Being Jack of All Trades can land you in hot water with BAS
IT’S PERHAPS EASIER TO do your own bookkeeping these days than it used to be; particularly if you’re using a cloud accounting program like MYOB, Xero or QuickBooks, which are among the easiest, yet robust, accounting applications currently on the market.
But even so, there are many aspects of Australian tax that, while accounting software makes it possible to carry them out yourself (like business activity statements, for example), it’s not a good idea unless you really know what you’re doing. Here are the three GST mistakes nearly every business owner makes in their bookkeeping. Continue reading Are You Making these GST Mistakes in Your Bookkeeping?
MICROSOFT EXCEL IS THE most widely-used spreadsheet application in modern computing. It’s ubiquity means most people use Excel on a regular basis, despite never having had any formal training in its many, many, MANY functions.
With its 2013 release, Excel got a serious update, which made it the perfect application to create and manage client and customer databases. Although there are many CRMs available on a subscription that provide the same functions of a database created in Excel, just in a more visually appealing format, they often lack reporting and analysis functions, requiring you to export your data in a Excel sheet anyway.
Flat file databases
Excel’s original ‘flat file’ database still remains the easiest and most basic database to set up and manage, and depending on your business and how you’ll use your database, a flat file database may be all you’ll ever need. If set up correctly, a flat file database will allow you to easily import your customer data into Word, your accounting software, an email marketing service, and so forth.
A relational database is a database that’s structured to recognise relations among the information stored in them. Microsoft offers a relational database program, called Access, which is available with Microsoft Office Professional or higher, or can be purchased separately.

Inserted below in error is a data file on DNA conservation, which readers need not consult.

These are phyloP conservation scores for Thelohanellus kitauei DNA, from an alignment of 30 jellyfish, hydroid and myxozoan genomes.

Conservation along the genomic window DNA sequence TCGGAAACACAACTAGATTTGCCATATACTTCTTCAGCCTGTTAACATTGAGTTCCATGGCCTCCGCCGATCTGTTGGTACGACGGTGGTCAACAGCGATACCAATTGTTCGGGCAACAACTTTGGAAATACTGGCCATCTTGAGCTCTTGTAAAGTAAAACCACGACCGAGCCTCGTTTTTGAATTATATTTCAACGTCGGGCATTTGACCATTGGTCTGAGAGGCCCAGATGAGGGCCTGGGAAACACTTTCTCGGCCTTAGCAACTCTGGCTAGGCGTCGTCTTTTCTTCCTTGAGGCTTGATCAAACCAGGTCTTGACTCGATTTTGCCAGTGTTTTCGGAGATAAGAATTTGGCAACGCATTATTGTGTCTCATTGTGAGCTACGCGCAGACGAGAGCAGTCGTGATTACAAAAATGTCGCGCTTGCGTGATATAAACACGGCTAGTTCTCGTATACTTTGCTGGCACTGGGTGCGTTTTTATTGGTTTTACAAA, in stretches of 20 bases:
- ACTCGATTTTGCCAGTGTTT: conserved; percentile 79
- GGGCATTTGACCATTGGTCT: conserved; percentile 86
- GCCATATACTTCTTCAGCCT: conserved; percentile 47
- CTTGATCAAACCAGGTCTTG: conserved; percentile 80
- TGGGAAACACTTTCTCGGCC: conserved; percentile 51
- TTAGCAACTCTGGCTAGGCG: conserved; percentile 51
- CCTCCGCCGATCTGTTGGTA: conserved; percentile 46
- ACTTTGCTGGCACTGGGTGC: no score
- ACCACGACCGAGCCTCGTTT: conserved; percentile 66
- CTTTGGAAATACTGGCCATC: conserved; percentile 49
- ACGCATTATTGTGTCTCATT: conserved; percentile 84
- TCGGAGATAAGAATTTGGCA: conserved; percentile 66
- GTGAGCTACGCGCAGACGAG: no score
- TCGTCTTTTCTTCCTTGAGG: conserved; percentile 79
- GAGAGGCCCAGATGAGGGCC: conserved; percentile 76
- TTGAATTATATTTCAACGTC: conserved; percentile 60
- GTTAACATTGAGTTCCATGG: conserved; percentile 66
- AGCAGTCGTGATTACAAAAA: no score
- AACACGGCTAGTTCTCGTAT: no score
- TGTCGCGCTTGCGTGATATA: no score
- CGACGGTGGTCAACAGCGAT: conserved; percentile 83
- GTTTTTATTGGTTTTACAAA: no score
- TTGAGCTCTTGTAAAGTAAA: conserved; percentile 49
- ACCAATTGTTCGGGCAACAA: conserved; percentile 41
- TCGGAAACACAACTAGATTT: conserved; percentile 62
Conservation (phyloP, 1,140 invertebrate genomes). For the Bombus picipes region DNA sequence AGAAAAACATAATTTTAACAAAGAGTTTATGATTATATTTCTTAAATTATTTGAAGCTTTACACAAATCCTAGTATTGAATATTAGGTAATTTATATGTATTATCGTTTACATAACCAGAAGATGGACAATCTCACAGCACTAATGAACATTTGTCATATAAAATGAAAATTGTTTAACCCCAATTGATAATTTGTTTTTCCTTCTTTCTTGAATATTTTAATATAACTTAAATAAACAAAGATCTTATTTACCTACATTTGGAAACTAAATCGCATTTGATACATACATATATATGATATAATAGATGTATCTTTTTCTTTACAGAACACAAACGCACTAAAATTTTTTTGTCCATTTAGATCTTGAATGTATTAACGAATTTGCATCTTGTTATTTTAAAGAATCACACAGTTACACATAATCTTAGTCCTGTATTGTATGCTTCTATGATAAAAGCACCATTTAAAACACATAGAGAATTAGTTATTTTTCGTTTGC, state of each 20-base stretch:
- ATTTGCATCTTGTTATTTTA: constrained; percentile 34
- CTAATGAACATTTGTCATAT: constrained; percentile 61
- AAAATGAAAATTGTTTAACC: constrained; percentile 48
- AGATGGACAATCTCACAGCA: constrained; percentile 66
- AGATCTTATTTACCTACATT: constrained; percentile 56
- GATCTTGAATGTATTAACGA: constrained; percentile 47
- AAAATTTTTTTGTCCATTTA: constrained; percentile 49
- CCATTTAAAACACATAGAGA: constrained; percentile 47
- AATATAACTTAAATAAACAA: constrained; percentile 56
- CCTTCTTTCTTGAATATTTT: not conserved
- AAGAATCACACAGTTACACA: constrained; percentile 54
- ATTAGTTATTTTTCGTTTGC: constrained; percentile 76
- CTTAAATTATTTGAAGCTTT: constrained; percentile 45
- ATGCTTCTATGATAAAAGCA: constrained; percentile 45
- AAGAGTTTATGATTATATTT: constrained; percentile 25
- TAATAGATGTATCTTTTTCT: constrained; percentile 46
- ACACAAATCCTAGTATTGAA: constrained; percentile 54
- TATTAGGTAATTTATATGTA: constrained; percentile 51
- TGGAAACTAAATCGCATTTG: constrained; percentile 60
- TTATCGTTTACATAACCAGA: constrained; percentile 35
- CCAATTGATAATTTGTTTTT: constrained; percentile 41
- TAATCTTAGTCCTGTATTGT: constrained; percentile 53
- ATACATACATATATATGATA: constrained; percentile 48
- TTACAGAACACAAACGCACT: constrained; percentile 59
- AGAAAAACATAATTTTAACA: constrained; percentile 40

Alternatively, you can create your own relational database in Microsoft Excel, providing you have the 2013 version or newer. When Excel got its update in 2013, it became easier to link charts and cells and to perform searches — all essential features if you’re working with large amounts of business data.
Correct Excel set up is crucial
Once Excel has been set up, it’s as easy as it is powerful to use. Of course, the key is to set it up correctly, so you can avoid errors or having to re-enter large amounts of data to make the format suit another third party software application.
It’s not the most detailed financial report, probably because the company itself is still in its early stages — there’s actually a good argument against early stage ventures listing on the stock exchange, but that’s fodder for another post.
Revenue vs. losses for the period
The good news for BuyMyPlace is that its revenue increased 129 percent on the prior comparative period (PCP) to $1 million for H1 FY16/17, up from $133,518 in H1 FY15/16.
That’s an impressive leap in revenues in just 12 months, however, the BuyMyPlace financial results also reveal that the business made an even greater loss of $1.7 million, an increase of 1205 percent on the PCP.
A closer look at the report shows that, while the losses increased more than a thousand percent, it was due to an increased investment in marketing and advertising — principally on TV spots which totalled $517,723 compared with $98,578 the year prior.
This resulted in an 80 percent increase in the number of listings on the site (that is, the number of people using BuyMyPlace to sell their home), while order value increased 27 percent (people who were choosing more expensive packages).
BuyMyPlace is in good health
Although this business recorded losses that outweighed its revenue, BuyMyPlace is still in good financial health.
The report also shows that it has over $4 million in cash and cash equivalents, and only a little over $600,000 in liabilities. Although the liabilities have increased, it’s not due to taking on any additional debt — indeed, BuyMyPlace has paid down all of its loans — but was instead due to a 786 percent increase in staff salaries and, as a consequence, an increase in staff provisions and benefits — i.e., sick and annual leave.
Strategy for future growth
Not many homeowners actually want to sell their properties themselves — one estimate puts it at around 7 percent of the total number of homeowners. However, most people do want greater clarity around how the process works (including fees and commissions) — even if they still want assistance selling their homes.
Perhaps realising this, or perhaps in response to increased competition in the fixed-fee real estate services (see: Purplebricks, Settl, etc), BuyMyPlace also launched its own full service package, giving homeowners access to a real estate agent to sell their home for a fixed fee.